Some seek revival of advisory agency amid calls for East St. Louis bankruptcy
EAST ST. LOUIS – On Tuesday, Budget Director Egzabia Bennett recommended that East St. Louis City file for bankruptcy – his third recommendation for bankruptcy in the past two years.
Bennett declined to comment on his recommendation; however, his paperwork listed his concerns with the financial state of the city.
“We have contracts and liabilities that we cannot afford, and we cannot realistically project any new concrete revenues in the near future that would relieve the burden,” the paperwork read.
According to the paperwork, East St. Louis needs to clear a $7.5 million deficit.
However, the process for a local government to file for municipal bankruptcy in Illinois is difficult. Illinois is one of three states in which cities have a very limited authority to file directly for bankruptcy.
Recent legislation proposed in March before the Illinois House of Representatives introduced changes that would authorize local governments to file for bankruptcy. Legislators have also discussed alternate options to making bankruptcy easier to declare, such as the creation of a statewide bankruptcy protection authority.
Laurence Msall, President of the Civic Federation, and municipal bankruptcy expert James Spiotto proposed the Local Government Protection Authority in March, which would equip local governments facing financial distress with expert advice to help protect them from facing bankruptcy.
Interestingly enough, the same city that may file for bankruptcy benefitted from a similar protection program almost two decades ago. In 1990, the East St. Louis Financial Advisory Authority was created to help save the city from financial distress. The program, which ended in 2013, helped the city balance its budget for ten consecutive years by providing it with expert advice and operational oversight.
Shortly after the Authority was disbanded, Bennett issued his first recommendation that the city file for bankruptcy.
Msall ties East St. Louis’s financial distress to a statewide lack of protection against bankruptcy, and insufficient oversight over cities in financial distress.
“East St. Louis, in the past, has been subject to a state oversight authority, but there is no provision for recreating it, and no state role for following up once the authority was no longer in place,” Msall said.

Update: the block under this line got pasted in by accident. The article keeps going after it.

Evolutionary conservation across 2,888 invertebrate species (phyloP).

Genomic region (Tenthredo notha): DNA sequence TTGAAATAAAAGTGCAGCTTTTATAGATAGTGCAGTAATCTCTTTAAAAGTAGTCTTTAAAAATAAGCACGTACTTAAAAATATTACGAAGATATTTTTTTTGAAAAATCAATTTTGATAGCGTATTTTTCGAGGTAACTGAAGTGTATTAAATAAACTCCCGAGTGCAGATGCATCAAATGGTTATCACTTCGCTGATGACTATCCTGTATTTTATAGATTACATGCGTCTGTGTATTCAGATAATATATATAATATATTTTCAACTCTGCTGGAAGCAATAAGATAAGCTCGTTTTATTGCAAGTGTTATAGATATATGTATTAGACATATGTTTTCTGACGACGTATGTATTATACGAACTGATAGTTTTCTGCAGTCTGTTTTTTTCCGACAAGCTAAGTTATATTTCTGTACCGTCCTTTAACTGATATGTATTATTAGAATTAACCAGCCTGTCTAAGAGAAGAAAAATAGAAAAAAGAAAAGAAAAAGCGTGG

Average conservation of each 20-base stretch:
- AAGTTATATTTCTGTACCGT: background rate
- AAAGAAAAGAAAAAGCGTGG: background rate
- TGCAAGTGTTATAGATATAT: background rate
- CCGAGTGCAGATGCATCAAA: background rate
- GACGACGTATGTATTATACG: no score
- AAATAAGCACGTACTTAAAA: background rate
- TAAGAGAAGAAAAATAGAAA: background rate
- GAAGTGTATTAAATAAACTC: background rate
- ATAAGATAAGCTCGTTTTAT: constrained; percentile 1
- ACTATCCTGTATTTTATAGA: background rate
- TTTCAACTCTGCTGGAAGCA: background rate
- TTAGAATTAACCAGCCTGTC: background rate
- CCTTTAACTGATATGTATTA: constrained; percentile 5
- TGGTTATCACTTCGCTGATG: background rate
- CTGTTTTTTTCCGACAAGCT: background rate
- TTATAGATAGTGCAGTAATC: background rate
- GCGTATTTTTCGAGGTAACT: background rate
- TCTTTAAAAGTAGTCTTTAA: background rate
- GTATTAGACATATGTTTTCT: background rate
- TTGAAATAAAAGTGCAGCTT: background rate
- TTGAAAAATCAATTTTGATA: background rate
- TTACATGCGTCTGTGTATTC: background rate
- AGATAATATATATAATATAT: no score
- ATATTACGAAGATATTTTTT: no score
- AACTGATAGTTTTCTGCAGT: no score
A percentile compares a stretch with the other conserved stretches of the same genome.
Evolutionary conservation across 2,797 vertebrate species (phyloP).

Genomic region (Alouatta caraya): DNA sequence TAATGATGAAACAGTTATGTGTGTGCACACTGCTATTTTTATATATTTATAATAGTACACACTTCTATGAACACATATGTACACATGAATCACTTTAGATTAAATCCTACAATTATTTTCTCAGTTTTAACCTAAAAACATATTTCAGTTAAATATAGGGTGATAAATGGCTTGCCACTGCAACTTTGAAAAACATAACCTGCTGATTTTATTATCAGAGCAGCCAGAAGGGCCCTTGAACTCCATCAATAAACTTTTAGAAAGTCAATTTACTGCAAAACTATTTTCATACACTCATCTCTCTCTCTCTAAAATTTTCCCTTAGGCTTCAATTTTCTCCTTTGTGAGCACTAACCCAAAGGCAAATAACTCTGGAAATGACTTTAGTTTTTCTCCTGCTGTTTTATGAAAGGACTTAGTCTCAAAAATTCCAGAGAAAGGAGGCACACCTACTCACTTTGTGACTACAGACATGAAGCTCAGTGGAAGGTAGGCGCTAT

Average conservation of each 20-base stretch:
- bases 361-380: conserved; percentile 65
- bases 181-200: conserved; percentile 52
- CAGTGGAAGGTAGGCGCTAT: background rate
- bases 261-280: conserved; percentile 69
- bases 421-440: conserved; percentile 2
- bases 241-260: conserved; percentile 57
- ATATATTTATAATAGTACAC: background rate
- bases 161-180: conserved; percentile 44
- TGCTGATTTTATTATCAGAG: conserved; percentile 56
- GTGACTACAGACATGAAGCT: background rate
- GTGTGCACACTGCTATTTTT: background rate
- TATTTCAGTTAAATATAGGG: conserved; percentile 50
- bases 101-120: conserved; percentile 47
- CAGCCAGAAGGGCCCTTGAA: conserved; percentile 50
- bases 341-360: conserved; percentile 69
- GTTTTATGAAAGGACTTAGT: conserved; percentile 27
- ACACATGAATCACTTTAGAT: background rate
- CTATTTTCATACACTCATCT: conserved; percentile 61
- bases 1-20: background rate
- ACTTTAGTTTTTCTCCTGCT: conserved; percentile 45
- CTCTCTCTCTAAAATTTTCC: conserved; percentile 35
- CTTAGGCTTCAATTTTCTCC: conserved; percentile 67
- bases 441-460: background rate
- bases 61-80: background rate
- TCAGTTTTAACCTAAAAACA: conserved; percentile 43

“There is still no mechanism for other municipalities to have the benefit of the experience of a previous oversight authority, or to have access to state resources or state expertise now that they are no longer covered by that authority.
According to Msall, all municipalities, not just East St. Louis, would benefit from a protection authority. He recommends the creation of a statewide protection authority to provide assistance to municipalities that find themselves in financial distress.
“It would be a standing state authority, funded by the state of Illinois, and very similar to what is done in Michigan,” said Msall. “They would try to help municipalities avoid bankruptcy by looking at the alternatives, looking at their tax expenditures, and bringing significant financial assistance before the municipality could seek bankruptcy.”
The original proposal before the House committee “didn’t move very far or fast in the general assembly.”
East St. Louis’s financial distress points to larger problems in the state’s entire financial system, said Msall, who believes that there are a “number of issues” that need to be addressed in Illinois bankruptcy law.
“The Civic Federation doesn’t advocate for bankruptcy, or bankruptcy protection for our local governments, but we do believe the process by which the state is involved could be much more transparent and much easier to access,” he said.